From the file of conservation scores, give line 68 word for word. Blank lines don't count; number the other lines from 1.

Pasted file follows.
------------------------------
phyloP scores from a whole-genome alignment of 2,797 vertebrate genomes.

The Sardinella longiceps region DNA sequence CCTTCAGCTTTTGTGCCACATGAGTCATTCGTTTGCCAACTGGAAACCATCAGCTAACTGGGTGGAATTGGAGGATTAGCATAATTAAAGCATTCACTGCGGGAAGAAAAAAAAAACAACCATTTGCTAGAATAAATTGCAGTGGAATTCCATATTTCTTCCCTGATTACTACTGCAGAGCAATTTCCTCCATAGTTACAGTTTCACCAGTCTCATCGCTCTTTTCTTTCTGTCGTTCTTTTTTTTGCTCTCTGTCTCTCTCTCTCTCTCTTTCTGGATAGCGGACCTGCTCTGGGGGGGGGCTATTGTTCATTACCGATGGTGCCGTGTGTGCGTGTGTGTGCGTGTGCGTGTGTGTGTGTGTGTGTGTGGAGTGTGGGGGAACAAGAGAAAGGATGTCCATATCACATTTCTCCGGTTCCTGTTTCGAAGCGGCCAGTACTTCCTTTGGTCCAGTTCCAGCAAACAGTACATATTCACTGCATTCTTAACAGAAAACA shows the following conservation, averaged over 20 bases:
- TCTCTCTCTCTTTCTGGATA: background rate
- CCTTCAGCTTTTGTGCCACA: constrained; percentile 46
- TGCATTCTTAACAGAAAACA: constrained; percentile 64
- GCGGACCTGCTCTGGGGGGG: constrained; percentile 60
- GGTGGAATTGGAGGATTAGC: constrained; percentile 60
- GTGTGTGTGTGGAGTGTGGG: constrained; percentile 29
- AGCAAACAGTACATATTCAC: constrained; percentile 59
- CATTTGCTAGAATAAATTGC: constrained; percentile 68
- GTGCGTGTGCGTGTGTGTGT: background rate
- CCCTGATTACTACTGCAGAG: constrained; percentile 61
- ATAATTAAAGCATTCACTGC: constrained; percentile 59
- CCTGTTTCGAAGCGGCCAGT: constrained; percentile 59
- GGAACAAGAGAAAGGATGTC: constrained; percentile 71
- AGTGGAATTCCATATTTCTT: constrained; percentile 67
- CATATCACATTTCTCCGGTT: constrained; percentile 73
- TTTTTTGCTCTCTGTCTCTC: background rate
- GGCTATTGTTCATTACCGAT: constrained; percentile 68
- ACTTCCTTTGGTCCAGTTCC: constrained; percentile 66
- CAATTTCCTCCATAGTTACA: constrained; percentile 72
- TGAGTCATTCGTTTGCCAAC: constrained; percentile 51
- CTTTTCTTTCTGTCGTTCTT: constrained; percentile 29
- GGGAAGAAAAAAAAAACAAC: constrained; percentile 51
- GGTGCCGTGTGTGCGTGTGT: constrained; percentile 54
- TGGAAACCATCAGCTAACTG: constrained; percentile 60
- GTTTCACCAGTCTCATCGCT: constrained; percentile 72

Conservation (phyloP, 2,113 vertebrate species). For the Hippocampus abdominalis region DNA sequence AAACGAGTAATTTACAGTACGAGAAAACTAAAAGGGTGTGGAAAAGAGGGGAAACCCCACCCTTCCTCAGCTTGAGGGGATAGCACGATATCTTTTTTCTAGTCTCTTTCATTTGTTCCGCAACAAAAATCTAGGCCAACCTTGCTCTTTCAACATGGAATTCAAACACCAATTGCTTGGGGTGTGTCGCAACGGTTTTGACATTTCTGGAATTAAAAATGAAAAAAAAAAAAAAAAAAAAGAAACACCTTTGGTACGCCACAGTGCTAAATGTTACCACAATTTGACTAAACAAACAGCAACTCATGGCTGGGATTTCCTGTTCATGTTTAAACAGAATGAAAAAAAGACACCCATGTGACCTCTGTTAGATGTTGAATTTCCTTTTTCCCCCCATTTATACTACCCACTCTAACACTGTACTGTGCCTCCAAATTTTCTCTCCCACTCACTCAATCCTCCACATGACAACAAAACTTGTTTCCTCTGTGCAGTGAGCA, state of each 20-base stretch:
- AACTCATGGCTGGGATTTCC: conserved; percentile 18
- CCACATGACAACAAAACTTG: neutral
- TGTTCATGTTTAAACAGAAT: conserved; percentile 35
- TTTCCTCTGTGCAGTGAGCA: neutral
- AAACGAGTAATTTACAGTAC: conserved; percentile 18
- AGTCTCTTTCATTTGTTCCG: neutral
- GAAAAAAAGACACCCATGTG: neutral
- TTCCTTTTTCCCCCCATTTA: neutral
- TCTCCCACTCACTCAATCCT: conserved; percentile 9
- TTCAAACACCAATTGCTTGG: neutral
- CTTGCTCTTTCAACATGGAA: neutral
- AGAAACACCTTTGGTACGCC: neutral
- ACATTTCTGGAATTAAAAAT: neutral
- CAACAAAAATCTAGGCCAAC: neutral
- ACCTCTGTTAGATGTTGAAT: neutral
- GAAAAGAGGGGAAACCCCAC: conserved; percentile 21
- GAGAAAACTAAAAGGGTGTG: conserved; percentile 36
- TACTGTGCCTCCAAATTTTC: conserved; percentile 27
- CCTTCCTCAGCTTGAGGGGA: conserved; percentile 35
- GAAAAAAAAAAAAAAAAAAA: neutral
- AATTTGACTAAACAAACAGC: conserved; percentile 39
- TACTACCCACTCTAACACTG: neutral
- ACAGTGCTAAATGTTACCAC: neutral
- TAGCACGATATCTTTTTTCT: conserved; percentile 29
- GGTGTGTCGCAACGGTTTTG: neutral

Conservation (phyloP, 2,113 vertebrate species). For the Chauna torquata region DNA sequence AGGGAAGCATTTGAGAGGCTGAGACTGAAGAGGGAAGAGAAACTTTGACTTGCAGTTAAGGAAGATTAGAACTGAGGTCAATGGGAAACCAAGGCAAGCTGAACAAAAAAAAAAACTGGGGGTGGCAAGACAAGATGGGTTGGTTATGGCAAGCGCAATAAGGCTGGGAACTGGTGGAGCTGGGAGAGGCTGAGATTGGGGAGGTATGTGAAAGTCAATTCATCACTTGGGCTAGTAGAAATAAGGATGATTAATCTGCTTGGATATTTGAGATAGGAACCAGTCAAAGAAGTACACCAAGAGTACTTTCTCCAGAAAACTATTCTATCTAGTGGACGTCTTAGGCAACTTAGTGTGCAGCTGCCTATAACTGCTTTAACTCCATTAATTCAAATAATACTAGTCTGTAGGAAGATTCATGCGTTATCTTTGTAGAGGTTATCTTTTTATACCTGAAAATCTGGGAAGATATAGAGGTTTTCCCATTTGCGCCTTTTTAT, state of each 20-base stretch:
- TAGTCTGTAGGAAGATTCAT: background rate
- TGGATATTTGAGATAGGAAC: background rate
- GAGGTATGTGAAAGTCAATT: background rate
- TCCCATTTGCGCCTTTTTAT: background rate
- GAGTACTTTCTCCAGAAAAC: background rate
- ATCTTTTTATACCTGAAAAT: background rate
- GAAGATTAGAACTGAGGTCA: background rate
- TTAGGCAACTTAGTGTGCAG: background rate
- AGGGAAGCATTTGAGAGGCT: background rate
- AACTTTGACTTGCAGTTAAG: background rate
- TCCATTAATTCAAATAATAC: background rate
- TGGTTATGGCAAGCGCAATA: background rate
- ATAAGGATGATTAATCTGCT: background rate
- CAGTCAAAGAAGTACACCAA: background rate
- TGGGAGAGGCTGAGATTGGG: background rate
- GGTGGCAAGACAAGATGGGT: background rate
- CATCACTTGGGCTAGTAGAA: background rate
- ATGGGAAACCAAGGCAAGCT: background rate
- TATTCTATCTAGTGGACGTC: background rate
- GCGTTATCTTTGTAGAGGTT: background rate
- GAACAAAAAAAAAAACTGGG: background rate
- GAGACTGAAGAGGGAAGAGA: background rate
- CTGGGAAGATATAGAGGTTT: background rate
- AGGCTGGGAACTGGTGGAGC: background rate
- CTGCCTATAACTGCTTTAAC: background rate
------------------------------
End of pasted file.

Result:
- CAGTCAAAGAAGTACACCAA: background rate